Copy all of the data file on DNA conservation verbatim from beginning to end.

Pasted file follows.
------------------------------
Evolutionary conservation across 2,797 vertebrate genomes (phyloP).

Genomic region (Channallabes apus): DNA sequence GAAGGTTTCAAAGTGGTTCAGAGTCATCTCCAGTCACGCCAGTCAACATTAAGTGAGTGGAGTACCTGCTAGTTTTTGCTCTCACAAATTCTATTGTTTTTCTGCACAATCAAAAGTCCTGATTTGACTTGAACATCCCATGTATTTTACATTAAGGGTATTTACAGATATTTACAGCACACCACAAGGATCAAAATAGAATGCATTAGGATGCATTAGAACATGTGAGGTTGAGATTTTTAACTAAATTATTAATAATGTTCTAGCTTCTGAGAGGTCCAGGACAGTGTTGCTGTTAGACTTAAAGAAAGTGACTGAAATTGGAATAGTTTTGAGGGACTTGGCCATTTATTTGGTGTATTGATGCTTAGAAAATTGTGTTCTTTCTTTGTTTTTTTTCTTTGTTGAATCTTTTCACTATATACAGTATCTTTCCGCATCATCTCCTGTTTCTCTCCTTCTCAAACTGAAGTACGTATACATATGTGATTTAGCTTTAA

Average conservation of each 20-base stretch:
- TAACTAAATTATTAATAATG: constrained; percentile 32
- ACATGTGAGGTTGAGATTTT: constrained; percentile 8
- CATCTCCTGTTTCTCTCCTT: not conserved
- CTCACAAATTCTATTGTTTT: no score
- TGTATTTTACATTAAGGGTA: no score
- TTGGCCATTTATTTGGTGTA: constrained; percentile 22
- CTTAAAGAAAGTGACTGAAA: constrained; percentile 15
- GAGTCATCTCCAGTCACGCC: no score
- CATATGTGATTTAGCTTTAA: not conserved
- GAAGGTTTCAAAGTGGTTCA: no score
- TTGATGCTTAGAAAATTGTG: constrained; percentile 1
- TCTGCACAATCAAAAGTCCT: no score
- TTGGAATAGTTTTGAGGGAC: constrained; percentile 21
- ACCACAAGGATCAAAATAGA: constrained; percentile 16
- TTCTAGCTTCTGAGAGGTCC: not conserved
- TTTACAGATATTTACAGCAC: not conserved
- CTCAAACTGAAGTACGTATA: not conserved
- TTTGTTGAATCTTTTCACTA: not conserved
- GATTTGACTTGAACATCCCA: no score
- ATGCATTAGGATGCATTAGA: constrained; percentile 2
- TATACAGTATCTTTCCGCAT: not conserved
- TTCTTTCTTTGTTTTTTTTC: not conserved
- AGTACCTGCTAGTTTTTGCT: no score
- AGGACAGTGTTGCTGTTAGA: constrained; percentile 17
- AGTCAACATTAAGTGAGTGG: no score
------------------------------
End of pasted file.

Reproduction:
Evolutionary conservation across 2,797 vertebrate genomes (phyloP).

Genomic region (Channallabes apus): DNA sequence GAAGGTTTCAAAGTGGTTCAGAGTCATCTCCAGTCACGCCAGTCAACATTAAGTGAGTGGAGTACCTGCTAGTTTTTGCTCTCACAAATTCTATTGTTTTTCTGCACAATCAAAAGTCCTGATTTGACTTGAACATCCCATGTATTTTACATTAAGGGTATTTACAGATATTTACAGCACACCACAAGGATCAAAATAGAATGCATTAGGATGCATTAGAACATGTGAGGTTGAGATTTTTAACTAAATTATTAATAATGTTCTAGCTTCTGAGAGGTCCAGGACAGTGTTGCTGTTAGACTTAAAGAAAGTGACTGAAATTGGAATAGTTTTGAGGGACTTGGCCATTTATTTGGTGTATTGATGCTTAGAAAATTGTGTTCTTTCTTTGTTTTTTTTCTTTGTTGAATCTTTTCACTATATACAGTATCTTTCCGCATCATCTCCTGTTTCTCTCCTTCTCAAACTGAAGTACGTATACATATGTGATTTAGCTTTAA

Average conservation of each 20-base stretch:
- TAACTAAATTATTAATAATG: constrained; percentile 32
- ACATGTGAGGTTGAGATTTT: constrained; percentile 8
- CATCTCCTGTTTCTCTCCTT: not conserved
- CTCACAAATTCTATTGTTTT: no score
- TGTATTTTACATTAAGGGTA: no score
- TTGGCCATTTATTTGGTGTA: constrained; percentile 22
- CTTAAAGAAAGTGACTGAAA: constrained; percentile 15
- GAGTCATCTCCAGTCACGCC: no score
- CATATGTGATTTAGCTTTAA: not conserved
- GAAGGTTTCAAAGTGGTTCA: no score
- TTGATGCTTAGAAAATTGTG: constrained; percentile 1
- TCTGCACAATCAAAAGTCCT: no score
- TTGGAATAGTTTTGAGGGAC: constrained; percentile 21
- ACCACAAGGATCAAAATAGA: constrained; percentile 16
- TTCTAGCTTCTGAGAGGTCC: not conserved
- TTTACAGATATTTACAGCAC: not conserved
- CTCAAACTGAAGTACGTATA: not conserved
- TTTGTTGAATCTTTTCACTA: not conserved
- GATTTGACTTGAACATCCCA: no score
- ATGCATTAGGATGCATTAGA: constrained; percentile 2
- TATACAGTATCTTTCCGCAT: not conserved
- TTCTTTCTTTGTTTTTTTTC: not conserved
- AGTACCTGCTAGTTTTTGCT: no score
- AGGACAGTGTTGCTGTTAGA: constrained; percentile 17
- AGTCAACATTAAGTGAGTGG: no score